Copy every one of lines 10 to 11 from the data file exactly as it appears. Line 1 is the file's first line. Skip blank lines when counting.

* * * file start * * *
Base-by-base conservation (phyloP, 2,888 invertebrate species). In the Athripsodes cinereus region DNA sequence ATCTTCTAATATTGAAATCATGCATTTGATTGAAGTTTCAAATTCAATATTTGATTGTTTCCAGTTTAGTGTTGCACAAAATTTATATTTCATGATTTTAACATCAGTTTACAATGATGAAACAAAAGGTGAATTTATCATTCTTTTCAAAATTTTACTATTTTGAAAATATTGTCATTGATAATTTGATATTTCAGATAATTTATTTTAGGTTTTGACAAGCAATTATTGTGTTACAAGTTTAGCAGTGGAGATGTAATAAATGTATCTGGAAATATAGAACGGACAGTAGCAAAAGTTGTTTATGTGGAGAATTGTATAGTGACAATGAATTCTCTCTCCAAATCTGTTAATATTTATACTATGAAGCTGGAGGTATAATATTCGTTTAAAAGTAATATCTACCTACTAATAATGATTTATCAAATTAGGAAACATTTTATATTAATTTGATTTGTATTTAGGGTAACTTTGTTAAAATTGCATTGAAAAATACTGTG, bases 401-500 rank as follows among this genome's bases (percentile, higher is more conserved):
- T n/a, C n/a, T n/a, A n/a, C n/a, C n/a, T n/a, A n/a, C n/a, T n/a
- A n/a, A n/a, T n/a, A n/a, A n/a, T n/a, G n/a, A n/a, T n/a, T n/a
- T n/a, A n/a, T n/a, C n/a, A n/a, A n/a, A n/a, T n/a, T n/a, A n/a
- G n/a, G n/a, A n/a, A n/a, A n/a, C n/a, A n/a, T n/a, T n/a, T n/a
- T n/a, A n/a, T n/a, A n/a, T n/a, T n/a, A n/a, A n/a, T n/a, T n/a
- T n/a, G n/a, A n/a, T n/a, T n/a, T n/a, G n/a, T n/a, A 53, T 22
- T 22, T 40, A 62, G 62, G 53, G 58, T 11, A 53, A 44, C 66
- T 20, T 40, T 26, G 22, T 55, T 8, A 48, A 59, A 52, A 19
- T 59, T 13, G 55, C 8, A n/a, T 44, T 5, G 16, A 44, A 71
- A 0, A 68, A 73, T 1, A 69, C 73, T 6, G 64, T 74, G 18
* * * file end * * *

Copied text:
- T 59, T 13, G 55, C 8, A n/a, T 44, T 5, G 16, A 44, A 71
- A 0, A 68, A 73, T 1, A 69, C 73, T 6, G 64, T 74, G 18